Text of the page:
Book it: Mike Modano to sign with Detroit Red Wings

Thumbnail image for Thumbnail image for Modano3.jpgIt appears that our long, national soap opera of the summer is over.

No, not the one involving Ilya Kovalchuk. Nor is it the one involving Brett Favre, that one just got renewed for another season. It’s the one about a local guy who left home to play in the NHL for 20 years away from home is going back home to close out his career. You didn’t know that one? Sure you did, just under another name.

Mike Modano is going to be a Detroit Red Wing, and you’ll be surprised to hear who it was that helped sell him on the idea of playing for the Red Wings.

Since he couldn’t stay in Dallas and wasn’t ready for retirement, Mike Modano made the logical choice: He’s going home.

The native of suburban Detroit has agreed to a one-year deal with the Red Wings. He confirmed his decision in a text message to The Associated Press on Tuesday.

The answer came while playing golf in Scotland with former Dallas teammate Marty Turco, the goaltender who signed with Chicago on Monday.

“It was a lot of back and forth internally, but I ultimately decided I wasn’t ready to hang up the skates so I’m going to Detroit,” Modano told ScoreBoard Monthly, the Dallas sports magazine that first reported the move.

Modano said he spoke with Minnesota and San Jose, but was swayed by discussions with Brett Hull and other former and current Red Wings.

“They all told me what a great organization and city it is to play in,” he said. “And mix in the incredible talent they have playing there and it kind of made my decision for me.”

I can’t imagine what Dallas Stars fans think of this turn of events. After all, it was Hull that played with Dallas and helped win them the Stanley Cup in 1999. Hull later went on to play for the Red Wings and won a Cup there in 2002 but returned to the Stars as a co-general manager only to give up that position to Joe Nieuwendyk. If anyone would know what it’s like to play in Detroit towards the end of their career, it would be Hull.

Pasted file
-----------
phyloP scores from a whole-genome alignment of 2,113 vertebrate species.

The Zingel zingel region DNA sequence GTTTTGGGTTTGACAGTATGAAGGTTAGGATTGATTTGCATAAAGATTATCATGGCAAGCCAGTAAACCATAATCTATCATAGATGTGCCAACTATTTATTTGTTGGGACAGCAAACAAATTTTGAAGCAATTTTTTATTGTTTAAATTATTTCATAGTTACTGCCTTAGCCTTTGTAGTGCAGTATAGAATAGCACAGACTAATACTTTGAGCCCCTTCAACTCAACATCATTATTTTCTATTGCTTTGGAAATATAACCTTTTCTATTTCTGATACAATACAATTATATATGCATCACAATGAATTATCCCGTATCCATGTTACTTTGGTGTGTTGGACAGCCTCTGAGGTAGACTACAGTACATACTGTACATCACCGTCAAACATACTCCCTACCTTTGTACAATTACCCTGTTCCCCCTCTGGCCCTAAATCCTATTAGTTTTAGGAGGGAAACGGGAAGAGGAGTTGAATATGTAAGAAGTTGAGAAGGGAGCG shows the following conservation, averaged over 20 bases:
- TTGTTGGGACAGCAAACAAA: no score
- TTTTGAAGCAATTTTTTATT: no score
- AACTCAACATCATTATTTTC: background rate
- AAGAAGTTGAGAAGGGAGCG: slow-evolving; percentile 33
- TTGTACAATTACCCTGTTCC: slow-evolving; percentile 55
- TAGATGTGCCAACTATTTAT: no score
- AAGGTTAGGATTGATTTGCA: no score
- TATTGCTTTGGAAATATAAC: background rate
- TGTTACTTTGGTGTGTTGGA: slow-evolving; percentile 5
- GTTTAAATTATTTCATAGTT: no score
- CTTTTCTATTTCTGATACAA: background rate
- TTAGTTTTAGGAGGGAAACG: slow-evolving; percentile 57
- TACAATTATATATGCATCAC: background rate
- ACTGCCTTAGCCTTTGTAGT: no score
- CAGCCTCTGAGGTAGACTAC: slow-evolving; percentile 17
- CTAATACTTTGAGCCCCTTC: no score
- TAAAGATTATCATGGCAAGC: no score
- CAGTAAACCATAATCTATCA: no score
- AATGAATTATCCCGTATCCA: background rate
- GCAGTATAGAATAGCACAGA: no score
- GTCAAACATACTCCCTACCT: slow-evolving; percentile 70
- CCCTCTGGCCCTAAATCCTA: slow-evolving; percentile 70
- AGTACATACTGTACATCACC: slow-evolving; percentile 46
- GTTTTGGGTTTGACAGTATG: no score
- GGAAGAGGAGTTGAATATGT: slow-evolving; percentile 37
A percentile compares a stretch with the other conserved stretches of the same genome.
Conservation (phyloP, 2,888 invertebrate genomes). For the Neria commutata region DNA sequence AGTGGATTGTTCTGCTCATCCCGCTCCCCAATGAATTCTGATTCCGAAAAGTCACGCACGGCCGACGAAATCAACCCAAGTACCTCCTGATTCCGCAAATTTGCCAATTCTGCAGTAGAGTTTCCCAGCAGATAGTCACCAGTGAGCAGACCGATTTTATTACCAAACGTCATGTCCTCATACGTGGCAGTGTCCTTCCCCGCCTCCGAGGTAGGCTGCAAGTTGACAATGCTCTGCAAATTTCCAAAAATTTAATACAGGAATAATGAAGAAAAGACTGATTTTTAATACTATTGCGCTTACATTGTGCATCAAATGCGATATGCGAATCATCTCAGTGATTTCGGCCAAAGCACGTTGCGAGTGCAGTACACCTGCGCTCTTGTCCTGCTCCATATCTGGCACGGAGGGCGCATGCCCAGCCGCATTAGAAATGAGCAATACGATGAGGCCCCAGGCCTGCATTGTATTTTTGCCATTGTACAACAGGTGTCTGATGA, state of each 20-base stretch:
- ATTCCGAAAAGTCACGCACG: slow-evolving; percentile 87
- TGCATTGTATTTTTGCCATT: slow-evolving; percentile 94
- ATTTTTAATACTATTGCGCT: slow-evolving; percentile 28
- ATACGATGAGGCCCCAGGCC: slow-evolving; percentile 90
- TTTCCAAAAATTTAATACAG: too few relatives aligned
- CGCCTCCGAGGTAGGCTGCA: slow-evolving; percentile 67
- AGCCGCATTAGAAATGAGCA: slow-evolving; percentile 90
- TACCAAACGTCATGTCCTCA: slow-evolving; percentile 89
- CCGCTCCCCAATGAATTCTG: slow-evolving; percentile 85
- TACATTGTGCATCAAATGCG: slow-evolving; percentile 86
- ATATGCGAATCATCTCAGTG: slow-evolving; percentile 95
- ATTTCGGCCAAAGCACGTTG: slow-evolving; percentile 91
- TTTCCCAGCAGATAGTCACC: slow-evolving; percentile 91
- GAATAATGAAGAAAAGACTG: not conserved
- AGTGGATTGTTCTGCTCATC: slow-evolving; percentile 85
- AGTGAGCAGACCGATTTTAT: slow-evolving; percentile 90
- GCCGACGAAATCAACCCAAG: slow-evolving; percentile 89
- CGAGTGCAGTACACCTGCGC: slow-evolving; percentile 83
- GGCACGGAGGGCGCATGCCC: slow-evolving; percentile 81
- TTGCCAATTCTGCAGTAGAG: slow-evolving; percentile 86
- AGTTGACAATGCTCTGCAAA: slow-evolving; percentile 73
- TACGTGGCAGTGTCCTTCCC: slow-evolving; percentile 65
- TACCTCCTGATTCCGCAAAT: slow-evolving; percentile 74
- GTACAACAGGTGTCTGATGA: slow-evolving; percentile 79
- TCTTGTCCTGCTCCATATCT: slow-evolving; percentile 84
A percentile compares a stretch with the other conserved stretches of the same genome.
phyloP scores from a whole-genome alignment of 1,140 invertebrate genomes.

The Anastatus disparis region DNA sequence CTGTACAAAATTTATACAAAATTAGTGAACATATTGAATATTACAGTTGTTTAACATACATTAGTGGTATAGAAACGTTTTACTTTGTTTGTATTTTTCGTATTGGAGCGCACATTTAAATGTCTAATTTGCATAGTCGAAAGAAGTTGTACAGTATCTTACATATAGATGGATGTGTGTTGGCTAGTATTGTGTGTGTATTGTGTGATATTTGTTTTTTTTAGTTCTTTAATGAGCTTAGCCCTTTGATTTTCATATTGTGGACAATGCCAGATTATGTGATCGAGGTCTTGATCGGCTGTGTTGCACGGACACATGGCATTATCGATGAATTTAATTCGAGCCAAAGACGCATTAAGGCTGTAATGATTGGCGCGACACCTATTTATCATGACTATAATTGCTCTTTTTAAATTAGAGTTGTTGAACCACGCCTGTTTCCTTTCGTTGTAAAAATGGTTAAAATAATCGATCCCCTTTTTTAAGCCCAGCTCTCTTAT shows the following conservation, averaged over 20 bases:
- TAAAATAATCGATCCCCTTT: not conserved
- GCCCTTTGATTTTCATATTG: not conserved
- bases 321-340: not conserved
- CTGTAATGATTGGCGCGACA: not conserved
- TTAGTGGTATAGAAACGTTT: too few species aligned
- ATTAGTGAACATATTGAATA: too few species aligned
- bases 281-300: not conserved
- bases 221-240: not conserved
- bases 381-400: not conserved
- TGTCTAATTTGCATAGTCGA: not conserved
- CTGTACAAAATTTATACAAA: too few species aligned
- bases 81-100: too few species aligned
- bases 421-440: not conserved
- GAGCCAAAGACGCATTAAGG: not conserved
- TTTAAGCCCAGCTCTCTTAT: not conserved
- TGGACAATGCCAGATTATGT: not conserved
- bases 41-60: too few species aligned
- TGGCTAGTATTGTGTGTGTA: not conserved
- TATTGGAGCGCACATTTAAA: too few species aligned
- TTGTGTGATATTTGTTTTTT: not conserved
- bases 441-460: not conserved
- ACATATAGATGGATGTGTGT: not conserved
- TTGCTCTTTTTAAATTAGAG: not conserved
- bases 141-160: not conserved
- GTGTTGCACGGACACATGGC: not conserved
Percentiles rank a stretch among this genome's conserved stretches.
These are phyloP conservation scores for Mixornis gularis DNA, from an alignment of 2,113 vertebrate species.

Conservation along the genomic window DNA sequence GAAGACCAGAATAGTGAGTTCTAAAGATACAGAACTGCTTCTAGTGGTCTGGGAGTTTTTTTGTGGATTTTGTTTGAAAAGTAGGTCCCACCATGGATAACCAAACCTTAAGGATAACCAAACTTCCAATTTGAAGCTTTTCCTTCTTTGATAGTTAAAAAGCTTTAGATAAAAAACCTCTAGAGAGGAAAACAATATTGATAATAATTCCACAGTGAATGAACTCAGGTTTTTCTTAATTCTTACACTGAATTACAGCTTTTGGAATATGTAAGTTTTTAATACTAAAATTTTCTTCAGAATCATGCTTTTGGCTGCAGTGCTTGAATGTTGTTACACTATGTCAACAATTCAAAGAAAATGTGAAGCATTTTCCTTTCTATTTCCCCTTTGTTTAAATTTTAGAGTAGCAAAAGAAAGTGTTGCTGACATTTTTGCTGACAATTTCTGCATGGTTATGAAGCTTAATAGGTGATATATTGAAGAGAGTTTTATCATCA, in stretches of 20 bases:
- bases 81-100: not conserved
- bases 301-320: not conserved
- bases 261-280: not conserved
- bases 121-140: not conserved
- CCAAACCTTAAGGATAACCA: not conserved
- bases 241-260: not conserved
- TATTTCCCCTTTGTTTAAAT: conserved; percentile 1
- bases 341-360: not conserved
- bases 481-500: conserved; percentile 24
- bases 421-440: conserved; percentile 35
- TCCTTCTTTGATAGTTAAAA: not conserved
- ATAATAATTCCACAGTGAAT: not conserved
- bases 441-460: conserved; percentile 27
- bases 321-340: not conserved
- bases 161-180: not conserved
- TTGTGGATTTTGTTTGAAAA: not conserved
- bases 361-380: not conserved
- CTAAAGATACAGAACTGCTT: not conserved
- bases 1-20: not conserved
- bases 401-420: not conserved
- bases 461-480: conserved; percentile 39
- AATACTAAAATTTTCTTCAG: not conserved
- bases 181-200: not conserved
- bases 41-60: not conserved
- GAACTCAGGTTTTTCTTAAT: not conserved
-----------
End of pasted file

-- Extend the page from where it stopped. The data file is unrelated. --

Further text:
For Stars fans, however, this choice by Modano isn’t at all comparable to that of Hull’s. While Hull and Modano were keys to winning that Cup in 1999, Hull wasn’t a lifetime-long Dallas Star, Modano is, or rather he was. Modano’s time with the organization goes back to the days in Minnesota as the North Stars playing in Bloomington. Mike Modano has always been a Star and will always be recognized as one. About the only thing that might fuzz up some fans memories would be having Modano lift the Stanley Cup in June 2011 in a Red Wings jersey, a scene that might cause more heartache and anger in Dallas.

If you’re wondering what number he’ll be wearing as a Red Wing, it won’t be 9 as that’s hanging from the rafters of Joe Louis Arena. Instead, Modano will be wearing a different uniform with the number 9 present in it. He’ll be wearing the number 90.

Hitchcock going to more aggressive attack for Blues

Ken Hitchcock
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ST. LOUIS (AP) After three straight first-round playoff exits, the St. Louis Blues have learned to temper expectations.

They have been consistently among the NHL’s best in the regular season and realize it is past time to build something for the long haul. The sting still lingers from the latest failure, against the Minnesota Wild last spring.

“We’re all disappointed, everybody can agree on that,” defenseman Alex Pietrangelo said. “It’s never easy to kind of think about your failures, but we grow every time it happens.”

Management isn’t ready to tear it all down yet.

“We play, in my opinion, one of the toughest if not the toughest division in the NHL, and we’ve finished first or second in the last four years,” forward Alexander Steen said. “So we have an extremely powerful team.”

Maybe a change in strategy will be enough: Coach Ken Hitchcock is back with a mandate for a more aggressive, even reckless, style of play from a roster that hasn’t changed appreciably.